Well, OK, maybe not the last one. But this is a wee bit more incentive to do what you should be doing anyway.

Posted by distler at 12:41 AM | Permalink | Followups (11)

February 4, 2005

Multiloop Amplitudes

Surprising to say, at this late date, but there’s been considerable recent progress in multiloop string perturbation theory.

D’Hoker and Phong have a pair of new papers, looking at genus-2 scattering amplitudes. I’ve written about their previous work in some detail. The current papers extend their story to N-point functions at genus-2.

Meanwhile, prodded by Luboš who, in his weblog post and privately, has been championing Nathan Berkovits’s pure-spinor approach to the covariant Green-Schwarz superstring, I decided to take a closer look.

The action, in Nathan’s theory looks deceptively simple:

(1)S=d 2z[12x m¯x mp α¯θ αp˜ αθ˜ α+w α¯λ α+w˜ αλ˜ α] S = \int d^2z[-\textstyle{\frac{1}{2}} \partial x^m\overline{\partial} x_m - p_\alpha\overline{\partial}\theta^\alpha - \tilde{p}_\alpha\partial\tilde{\theta}^\alpha + w_\alpha\overline{\partial}\lambda^\alpha + \tilde{w}_\alpha\partial\tilde{\lambda}^\alpha ]

The only wrinkle is that the commuting ghost fields λ α\lambda^\alpha, λ˜ α\tilde{\lambda}^\alpha obey a pure-spinor condition

(2)λ tγ μλ=0,λ˜ tγ μλ˜=0 \lambda^t \gamma^\mu \lambda = 0,\qquad \tilde{\lambda}^t \gamma^\mu \tilde{\lambda} = 0

so, despite appearances, this is not a free field theory. For compatibility with the pure-spinor constraint, the antighosts, w αw_\alpha, have a gauge-invariance

(3)w αw α+Λ m(γ mλ) α w_\alpha \to w_\alpha + \Lambda^m(\gamma_m\lambda)_\alpha

The “BRST operator” is

(4)Q =λ αd α d α =p α12γ αβ mθ βx m18γ αβ mγ mγδθ βθ γθ δ \array{\arrayopts{\colalign{right left}} Q & =\oint \lambda^\alpha d_\alpha\\ d_\alpha & = p_\alpha -\frac{1}{2}\gamma^m_{\alpha\beta} \theta^\beta \partial x_m - \frac{1}{8}\gamma^m_{\alpha\beta}\gamma_{m\gamma\delta} \theta^\beta\theta^\gamma\partial\theta^\delta }

Because of the gauge-invariance, however, w αw_\alpha can only appear in gauge-invariant combinations like

(5)N mn=12w α(γ mn) β αλ β,J=w αλ α N_{m n} = \frac{1}{2} w_\alpha (\gamma_{mn})^\alpha_\beta \lambda^\beta,\qquad J= w_\alpha \lambda^\alpha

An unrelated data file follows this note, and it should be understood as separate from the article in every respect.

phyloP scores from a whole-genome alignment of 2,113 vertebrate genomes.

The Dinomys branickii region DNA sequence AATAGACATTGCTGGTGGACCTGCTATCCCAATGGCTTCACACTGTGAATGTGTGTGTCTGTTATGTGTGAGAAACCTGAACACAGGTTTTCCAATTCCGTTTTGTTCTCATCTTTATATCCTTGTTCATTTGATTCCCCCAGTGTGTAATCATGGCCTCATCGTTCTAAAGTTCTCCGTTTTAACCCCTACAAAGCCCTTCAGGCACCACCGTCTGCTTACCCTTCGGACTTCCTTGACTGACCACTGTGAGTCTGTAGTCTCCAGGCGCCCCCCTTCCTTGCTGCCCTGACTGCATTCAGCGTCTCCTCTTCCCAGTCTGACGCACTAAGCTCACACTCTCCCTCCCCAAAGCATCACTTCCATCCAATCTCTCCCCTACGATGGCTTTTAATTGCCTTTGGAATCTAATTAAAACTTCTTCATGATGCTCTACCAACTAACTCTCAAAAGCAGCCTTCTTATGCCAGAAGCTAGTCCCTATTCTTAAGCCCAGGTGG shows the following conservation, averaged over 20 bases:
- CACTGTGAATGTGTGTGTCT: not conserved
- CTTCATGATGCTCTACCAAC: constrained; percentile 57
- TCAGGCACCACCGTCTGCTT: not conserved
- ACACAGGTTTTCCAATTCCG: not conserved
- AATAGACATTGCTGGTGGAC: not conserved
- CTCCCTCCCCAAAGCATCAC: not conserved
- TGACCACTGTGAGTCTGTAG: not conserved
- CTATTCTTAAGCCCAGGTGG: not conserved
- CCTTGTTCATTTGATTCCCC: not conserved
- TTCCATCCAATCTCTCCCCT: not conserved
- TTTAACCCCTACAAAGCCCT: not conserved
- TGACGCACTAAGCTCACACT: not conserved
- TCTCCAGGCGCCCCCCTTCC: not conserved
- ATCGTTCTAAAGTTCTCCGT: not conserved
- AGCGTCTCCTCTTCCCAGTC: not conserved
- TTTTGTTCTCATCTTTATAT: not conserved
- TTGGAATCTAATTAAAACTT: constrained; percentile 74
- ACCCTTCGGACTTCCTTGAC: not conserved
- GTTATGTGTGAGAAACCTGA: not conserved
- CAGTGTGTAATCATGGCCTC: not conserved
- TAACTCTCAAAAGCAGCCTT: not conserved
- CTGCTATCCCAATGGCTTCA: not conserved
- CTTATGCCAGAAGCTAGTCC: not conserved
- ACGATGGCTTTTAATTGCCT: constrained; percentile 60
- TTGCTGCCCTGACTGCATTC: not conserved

and correlation functions involving these objects (and the λ\lambdas), says Nathan, can be computed using free fields. Unfortunately, there’s no candidate (composite) local operator, bb, which satisfies {Q,b}=T\{Q,b\}= T. Instead, Nathan has a rather strange prescription to contruct a bilocal operator, of ghost number zero, which satisfies

(6){Q,b^(y,z)}=T(y)Z B(z) \{Q,\hat{b}(y,z)\} = T(y)Z_B(z)

where

(7)Z B=12B mnλγ mndδ(BN) Z_B = \frac{1}{2} B_{mn} \lambda\gamma^{mn}d \delta (B N)

for some constant antisymmetric tensor BB. Aside from the strange bilocality, we by construction break the Lorentz-invariance in our definition of the b^\hat{b}s.

Similarly, the dimension-(1,1) (integrated) vertex operators are not built from the dimension-0 BRST cohomology, VV, by acting with bb. Instead, they’re constructed in an ad-hoc way as ghost-number zero fields satisfying [Q,U]=V[Q,U]= \partial V. And, in order to define the amplitudes, one needs a plethora of further insertions of non-Lorentz-invariant “Picture-changing Operators” (of which Z BZ_B above was an example).

All of these various sources of non-Lorentz-invariance, says Nathan, only change the integrand by surface terms. And, if you use a certain prescription for integrating over the zero modes of the λ\lambdas (remember, it’s a nonlinear space), all will be OK.

As you can tell, I have many, many questions about this — very interesting — proposal. But I’ll close with four:

  1. Is it true that

    (8) zb^(y,z)=[Q,] \partial_z \hat{b}(y,z) = [Q,\cdot]

    (as surely is required for a sensible amplitude)? The expression for b^(y,z)\hat{b}(y,z) is deucedly complicated, and I can’t see why this is true.

  2. The usual relation that b 1b¯ 1b_{-1}\overline{b}_{-1} acting on the dimension-0 (fixed-location) vertex operator gives you the dimension-(1,1) (integrated) vertex operator is crucial to the proof of unitarity of multiloop amplitudes (so crucial, that we rarely think about it). What replaces that here?